Monday, April 23, 2012

Marketing Monday: Chicken Adventures




On Saturday, inspired by the unusually warm weather, we headed out to cooler spots in the Bay Area to relax, unwind, and in particular, look for a tasty chicken meal--ideally, barbequed. Since neither I nor Mr. Pickett claims grilling as one of our primary talents --the last attempt resulted in heavy smoke, charred meat, and an education in the fire extinguisher--we felt seeking our meal elsewhere was a logical goal.
Destination #1 was a roadside grillhouse a friend had recommended. When are arrived, there was a long line, so we did some other errands first. Half an hour later, the line was gone but the place had shut down. "Out of food," a guy told us, happily snacking on what was apparently the last takeout order of the day. "Sorry," he said. "This place always runs out of food by 5," he added, apparently in the know.
So I'm thinking... If you have a strong enough customer base that you've got a line to get in from 11am until 5, why lose profit on the lucrative dinner crowd? Stock more food (plan ahead) so you can stay open, and if you don't have enough room, expand. You're losing customers to your competition, plus you can charge more after 5 pm, because it's dinnertime.
Destination #2 was a British styled fish and chips house we had also wanted to try. I think we probably could have flown to London faster then having a meal at this place. After placing our order, we waited nearly 40 minutes for our food to arrive, as did many of our eating companions, as we looked around. A few glimpses into the small kitchen showed some overwhelmed staff in aprons, loking stressed and covered in flour. Not inspiring. What was inspiring, however, was the shocking speed at which the takeout orders were being delivered, however, with a steady flow of customers who had called ahead, happily picking up their chicken and fish and chips. Those in the know knew to order ahead. When the food finally arrived, it was oversalted and not so tasty, readily answering the question: will we come back? No!
But I'm still thinking...if the waitress had communicated to us how long the food was going to take, we could have planned accordingly and gone for a nice beach walk while waiting for the not great food. Even... a sign to that effect would have helped. Also, how about a dedicated window and cook (segment your audience) just for the takeout people, so the onsite dining folks wouldn't have the long wait. Also, shouldn't you treat your live guests at least as well as your phone-in customers? Also, in one hour's time, not a single smile from anyone. Hmmm...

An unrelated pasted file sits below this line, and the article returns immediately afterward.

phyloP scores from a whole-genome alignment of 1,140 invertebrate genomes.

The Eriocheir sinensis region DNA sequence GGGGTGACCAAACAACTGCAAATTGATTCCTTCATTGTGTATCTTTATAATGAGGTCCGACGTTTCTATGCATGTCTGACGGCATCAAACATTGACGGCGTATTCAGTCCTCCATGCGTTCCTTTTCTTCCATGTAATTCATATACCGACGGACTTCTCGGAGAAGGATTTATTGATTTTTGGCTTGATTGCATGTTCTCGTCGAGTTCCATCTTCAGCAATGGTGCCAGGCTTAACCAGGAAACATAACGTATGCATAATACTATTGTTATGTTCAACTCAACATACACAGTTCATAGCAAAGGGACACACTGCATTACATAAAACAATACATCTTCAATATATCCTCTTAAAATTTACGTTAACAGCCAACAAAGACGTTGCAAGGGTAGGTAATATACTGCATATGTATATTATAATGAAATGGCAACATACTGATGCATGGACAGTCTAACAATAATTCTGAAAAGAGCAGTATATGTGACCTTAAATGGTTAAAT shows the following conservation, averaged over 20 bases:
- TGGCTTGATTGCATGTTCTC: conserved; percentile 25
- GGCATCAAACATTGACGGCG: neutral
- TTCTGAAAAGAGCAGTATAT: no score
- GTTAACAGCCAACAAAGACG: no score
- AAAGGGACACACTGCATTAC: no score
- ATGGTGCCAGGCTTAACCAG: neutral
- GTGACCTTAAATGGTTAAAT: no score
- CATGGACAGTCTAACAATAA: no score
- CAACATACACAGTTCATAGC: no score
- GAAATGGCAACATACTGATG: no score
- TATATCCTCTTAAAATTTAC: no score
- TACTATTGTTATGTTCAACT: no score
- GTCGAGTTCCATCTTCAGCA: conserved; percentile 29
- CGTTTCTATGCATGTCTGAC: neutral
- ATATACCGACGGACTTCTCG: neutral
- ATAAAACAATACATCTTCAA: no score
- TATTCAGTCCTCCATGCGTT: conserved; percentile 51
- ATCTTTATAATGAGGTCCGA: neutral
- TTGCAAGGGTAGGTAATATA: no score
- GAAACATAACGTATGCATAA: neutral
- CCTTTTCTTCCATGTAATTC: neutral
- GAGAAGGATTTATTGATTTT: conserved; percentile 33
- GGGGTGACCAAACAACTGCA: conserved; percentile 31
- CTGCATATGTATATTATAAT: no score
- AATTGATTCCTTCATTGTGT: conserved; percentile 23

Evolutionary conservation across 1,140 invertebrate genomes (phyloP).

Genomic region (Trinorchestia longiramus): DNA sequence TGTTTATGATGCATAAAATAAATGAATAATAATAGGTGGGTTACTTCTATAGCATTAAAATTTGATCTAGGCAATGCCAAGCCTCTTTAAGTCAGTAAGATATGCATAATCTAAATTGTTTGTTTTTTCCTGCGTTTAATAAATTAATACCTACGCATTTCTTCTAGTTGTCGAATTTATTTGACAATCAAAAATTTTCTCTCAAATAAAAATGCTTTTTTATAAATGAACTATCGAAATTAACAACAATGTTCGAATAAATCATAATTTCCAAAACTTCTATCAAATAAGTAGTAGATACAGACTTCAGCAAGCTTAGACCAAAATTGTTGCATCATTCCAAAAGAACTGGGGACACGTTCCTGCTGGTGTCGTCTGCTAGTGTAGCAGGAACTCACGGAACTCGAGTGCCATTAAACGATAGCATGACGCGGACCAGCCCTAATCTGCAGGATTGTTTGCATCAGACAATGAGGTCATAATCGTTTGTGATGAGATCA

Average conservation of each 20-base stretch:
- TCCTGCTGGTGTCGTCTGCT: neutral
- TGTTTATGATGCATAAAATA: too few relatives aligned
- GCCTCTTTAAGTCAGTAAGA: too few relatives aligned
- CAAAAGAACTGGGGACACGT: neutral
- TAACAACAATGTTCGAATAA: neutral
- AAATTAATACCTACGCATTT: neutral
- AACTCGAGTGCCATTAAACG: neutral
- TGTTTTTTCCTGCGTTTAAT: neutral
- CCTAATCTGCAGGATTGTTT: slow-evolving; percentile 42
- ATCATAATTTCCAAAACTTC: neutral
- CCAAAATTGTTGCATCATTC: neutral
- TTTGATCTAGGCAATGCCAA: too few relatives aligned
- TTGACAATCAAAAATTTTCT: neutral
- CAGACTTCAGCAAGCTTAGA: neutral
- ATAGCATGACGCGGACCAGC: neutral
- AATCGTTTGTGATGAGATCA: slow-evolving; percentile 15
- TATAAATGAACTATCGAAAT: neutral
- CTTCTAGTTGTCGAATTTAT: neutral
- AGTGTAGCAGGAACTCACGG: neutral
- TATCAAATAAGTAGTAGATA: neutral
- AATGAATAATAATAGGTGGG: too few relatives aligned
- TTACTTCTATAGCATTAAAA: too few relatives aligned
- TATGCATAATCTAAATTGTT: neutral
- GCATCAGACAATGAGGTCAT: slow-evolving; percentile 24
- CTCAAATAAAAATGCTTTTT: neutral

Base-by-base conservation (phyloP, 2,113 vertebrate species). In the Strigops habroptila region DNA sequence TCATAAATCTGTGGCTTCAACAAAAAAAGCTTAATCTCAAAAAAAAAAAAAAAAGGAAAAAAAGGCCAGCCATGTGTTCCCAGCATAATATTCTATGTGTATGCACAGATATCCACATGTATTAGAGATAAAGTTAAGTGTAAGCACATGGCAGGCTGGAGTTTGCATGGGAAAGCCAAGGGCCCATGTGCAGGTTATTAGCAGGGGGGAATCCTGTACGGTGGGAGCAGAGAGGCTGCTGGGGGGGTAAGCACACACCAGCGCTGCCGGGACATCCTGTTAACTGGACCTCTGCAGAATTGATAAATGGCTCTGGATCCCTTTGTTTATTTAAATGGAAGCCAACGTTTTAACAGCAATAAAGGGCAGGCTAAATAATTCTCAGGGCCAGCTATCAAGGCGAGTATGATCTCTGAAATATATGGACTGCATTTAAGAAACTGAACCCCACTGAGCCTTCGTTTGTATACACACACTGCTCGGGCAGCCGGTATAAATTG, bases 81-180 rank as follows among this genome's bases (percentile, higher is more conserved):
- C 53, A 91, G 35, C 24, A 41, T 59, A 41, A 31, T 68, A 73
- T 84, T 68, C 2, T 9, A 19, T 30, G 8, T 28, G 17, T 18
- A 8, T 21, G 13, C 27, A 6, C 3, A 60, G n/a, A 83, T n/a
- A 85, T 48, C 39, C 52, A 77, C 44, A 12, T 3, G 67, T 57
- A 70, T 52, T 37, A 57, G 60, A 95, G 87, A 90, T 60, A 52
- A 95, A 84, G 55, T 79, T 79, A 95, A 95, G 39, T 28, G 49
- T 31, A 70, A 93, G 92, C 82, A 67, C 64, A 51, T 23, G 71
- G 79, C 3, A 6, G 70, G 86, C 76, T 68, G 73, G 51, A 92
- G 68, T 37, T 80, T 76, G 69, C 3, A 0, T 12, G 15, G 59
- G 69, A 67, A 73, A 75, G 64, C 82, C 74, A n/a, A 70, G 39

Destination #3 -Safeway. Having all but given up on the chicken dinner, we turned to Safeway as a last resort. I'm not a huge fan, but the selection and pricing are generally good, so I was excited about picking up a crispy chicken. Over at the roast chicken area, one lone dish sat under hot lights. About to add it to my shopping cart...when it appears to be partially eaten! A quick alert to one of the managers is only minimally minimally reassuring, as he doesn't seem that concerned. As Seth Myers would say..really?
So of course I get to thinking...grocery stores should have better packaging so that their prepared foods can't be so easily opened and closed, not to mention sampled and put back! If they can't monitor the quality control over their food, they should limit their service to over the counter only. Also, managers, upon seeing there is a problem, should offer customers coupons or some kind of promotion to make it right. I believe Safeway has a points system, right?
Destination #4 is Pronto Wood-Fired Pizzeria & Rotisserie. I'm listing the name and including their link, as I saved their business card, because the place rocked. A tasty whole grilled chicken, served with roasted potatoes and foccacia bread, was reasonably priced and ready in 5 minutes. Plus, our server was not only friendly, but gave us coupons, and let us know he delivered to our zip code area...ha!
So I'm naturally thinking anew...here's what work in business:
  • service with a smile (it's corny but it works); maybe even start a conversation so customers know you want to engage with them.
  • be speedy and include extras ( bread and potatoes). Value added.
  • provide reasons for your first-time customers to come back, like coupons and other discounts.
  • be organized and always be shipping!
  • Segment your audience and deliver what's most relevant to them at the time.
  • communicate clearly and often about your unique offerings
  • offer choices
  • set up systems so you can be efficient
So how about you? What real life situations double as marketing lessons, and what did I miss?
 

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